It’s looking lonely at the top for First American Corp., as the nation’s leading title insurer is the only company in the industry to report good news during the second quarter.
First American said Thursday that it racked up $42 million in profits during the quarter ending in June, as cost-cutting measures outstripped a 20 percent year-over-year decline in revenue, which fell to $1.72 billion. The results beat analysts’ expectations and represented a turnaround from the same quarter a year ago, when First American lost $66 million.
In a press release, First American said its second-quarter results could be hurt by a $37.3 million investment First American Title Insurance Co. has in Mercury Companies Inc. Mercury, a Colorado-based holding company, has been forced to close down title and escrow companies in California, Arizona, Texas, Oregon and Nevada (see story).
First American said it cut salary and other personnel costs in title insurance and services by 24 percent during the second quarter, to $338.6 million, closing 94 offices and laying off about 700 employees. The company’s direct operations closed 401,200 title orders for the second quarter of 2008, a decrease of 17 percent from a year ago, and saw orders decline each month of the quarter. Another 30 offices have been targeted for closure by the end of the year.
First American Chairman and CEO Parker Kennedy also said the company has delayed plans to spinoff its financial services and information solutions units into separate companies.
"Given the uncertainty in the real estate and mortgage credit markets, we believe it is prudent to delay the split," Kennedy told investors in a conference call. "Our primary focus at this time is expense management, product development and maximizing profitability. We will split the companies when we see more stability in our markets and when the outlook becomes clearer."
First American’s closest rival, Fidelity National Financial, reported on July 23 that profits fell 92 percent, to $6.9 million, despite the elimination of more than 1,200 positions in title field operations and an additional 400 positions in other areas of the company during the quarter.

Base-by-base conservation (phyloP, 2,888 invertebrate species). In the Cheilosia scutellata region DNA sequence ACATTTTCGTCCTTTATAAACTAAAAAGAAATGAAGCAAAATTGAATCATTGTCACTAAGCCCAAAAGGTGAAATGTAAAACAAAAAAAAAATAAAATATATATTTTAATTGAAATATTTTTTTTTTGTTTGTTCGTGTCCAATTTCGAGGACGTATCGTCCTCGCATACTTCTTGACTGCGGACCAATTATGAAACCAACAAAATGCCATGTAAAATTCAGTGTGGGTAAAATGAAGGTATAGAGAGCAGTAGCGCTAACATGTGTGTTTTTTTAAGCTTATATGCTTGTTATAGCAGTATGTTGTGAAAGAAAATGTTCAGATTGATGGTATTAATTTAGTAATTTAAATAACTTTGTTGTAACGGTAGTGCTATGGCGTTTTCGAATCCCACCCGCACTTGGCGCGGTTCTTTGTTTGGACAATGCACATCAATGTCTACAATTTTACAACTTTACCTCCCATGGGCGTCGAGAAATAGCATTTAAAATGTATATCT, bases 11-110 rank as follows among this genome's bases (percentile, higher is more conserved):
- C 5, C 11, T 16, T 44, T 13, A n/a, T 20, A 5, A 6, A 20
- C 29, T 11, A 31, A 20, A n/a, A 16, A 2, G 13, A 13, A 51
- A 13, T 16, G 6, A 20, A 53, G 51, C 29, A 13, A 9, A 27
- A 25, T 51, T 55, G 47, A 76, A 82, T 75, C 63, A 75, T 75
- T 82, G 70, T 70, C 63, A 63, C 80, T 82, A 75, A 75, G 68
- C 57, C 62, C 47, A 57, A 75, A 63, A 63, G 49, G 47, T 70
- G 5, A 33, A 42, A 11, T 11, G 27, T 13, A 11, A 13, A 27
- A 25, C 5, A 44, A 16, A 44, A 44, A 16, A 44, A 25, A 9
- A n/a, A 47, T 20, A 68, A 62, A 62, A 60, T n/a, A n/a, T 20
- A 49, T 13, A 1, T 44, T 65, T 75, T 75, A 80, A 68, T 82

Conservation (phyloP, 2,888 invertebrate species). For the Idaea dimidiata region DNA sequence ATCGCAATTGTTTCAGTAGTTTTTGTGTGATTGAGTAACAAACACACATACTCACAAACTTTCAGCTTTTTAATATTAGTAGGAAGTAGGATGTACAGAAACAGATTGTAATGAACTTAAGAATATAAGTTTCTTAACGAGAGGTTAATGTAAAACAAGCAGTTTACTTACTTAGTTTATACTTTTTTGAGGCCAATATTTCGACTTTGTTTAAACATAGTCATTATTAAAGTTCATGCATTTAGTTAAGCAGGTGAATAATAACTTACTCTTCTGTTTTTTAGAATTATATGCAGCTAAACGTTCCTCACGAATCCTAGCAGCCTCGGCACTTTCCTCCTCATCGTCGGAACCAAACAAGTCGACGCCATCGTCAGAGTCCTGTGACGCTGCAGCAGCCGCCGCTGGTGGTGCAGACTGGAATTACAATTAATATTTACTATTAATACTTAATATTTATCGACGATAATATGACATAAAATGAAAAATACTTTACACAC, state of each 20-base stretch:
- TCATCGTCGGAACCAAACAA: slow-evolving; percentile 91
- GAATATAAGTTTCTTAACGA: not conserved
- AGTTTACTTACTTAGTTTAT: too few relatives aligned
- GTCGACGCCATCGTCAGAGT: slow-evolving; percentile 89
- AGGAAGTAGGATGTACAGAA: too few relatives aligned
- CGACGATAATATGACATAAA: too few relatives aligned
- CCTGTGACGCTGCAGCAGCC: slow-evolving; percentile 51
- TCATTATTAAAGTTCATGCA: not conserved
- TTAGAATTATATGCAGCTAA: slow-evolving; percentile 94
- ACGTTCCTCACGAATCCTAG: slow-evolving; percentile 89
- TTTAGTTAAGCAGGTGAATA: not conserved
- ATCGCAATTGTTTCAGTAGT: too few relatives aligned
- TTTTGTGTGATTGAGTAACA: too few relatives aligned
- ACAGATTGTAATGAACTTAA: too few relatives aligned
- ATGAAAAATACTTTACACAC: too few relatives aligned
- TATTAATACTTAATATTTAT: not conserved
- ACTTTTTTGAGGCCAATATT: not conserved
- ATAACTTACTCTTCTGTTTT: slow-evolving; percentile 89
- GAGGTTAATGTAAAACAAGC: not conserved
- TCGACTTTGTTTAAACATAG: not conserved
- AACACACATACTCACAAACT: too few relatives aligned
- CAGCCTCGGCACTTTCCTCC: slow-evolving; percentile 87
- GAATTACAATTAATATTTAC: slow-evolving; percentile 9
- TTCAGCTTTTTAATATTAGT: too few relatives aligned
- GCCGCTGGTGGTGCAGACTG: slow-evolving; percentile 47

The nation’s third-largest title insurer, LandAmerica Financial Group, surprised analysts on Wednesday by posting a larger-than-expected $50 million loss for the second quarter, sending the company’s shares plummeting. LandAmerica said it cut salary and employee benefit costs by 39 percent from a year ago, laying off the equivalent of 3,600 full-time employees in title operations in the last 12 months.
Stewart Information Services Corp., the fourth-largest title insurer, reported a $26.6 million loss Wednesday, as revenue fell 25 percent to $428.5 million. Stewart reported laying off 350 employees in the second quarter, bringing year-to-date head-count reduction to 810, or 9.6 percent of the company’s workforce. Stewart has closed 68 branch and office locations this year, and laid off 2,400 employees since the end of 2006.
Old Republic International Corp., which reported a $45 million loss on July 24, has the smallest share of the title insurance market among the top five title insurance companies, but is struggling with losses from its private mortgage insurance business.
In a conference call with investors, Old Republic Chairman and CEO Aldo C. Zucaro said the company does not expect to make any money in mortgage guarantees this year or next.
Although there is "some noise out there" about a recovery, Zucaro said, "We think it’s wishful thinking … that a rainbow is about to come up on the good ship lollypop. As we (have) said in the past, our expectations are for a continuation of a relatively stressful period before we can see the emergence of profitability sometime in 2010."
According to the American Land Title Association, the top five title insurance providers captured 93 percent of the market in 2007, with $13.23 billion in premiums written. The top five companies were First American (30 percent), Fidelity (26 percent), LandAmerica (19 percent), Stewart (12 percent) and Old Republic (5 percent).
Title insurance companies — which also generate revenue selling property information to real estate brokerages and investors — have struggled during the downturn because fewer home purchases mean less business. They have also seen increased claims on title insurance policies written during the housing boom.
The rapid boom-to-bust turnaround could lead to more industry consolidation, a fact alluded to by Fidelity CEO William Foley. In a conference call with investors, Foley said the company is positioning itself to preserve cash to facilitate potential acquisitions.
As the market has deteriorated, Foley said, "We believe that there would be some opportunities with other underwriters or other large operations across the country to perhaps consolidate."
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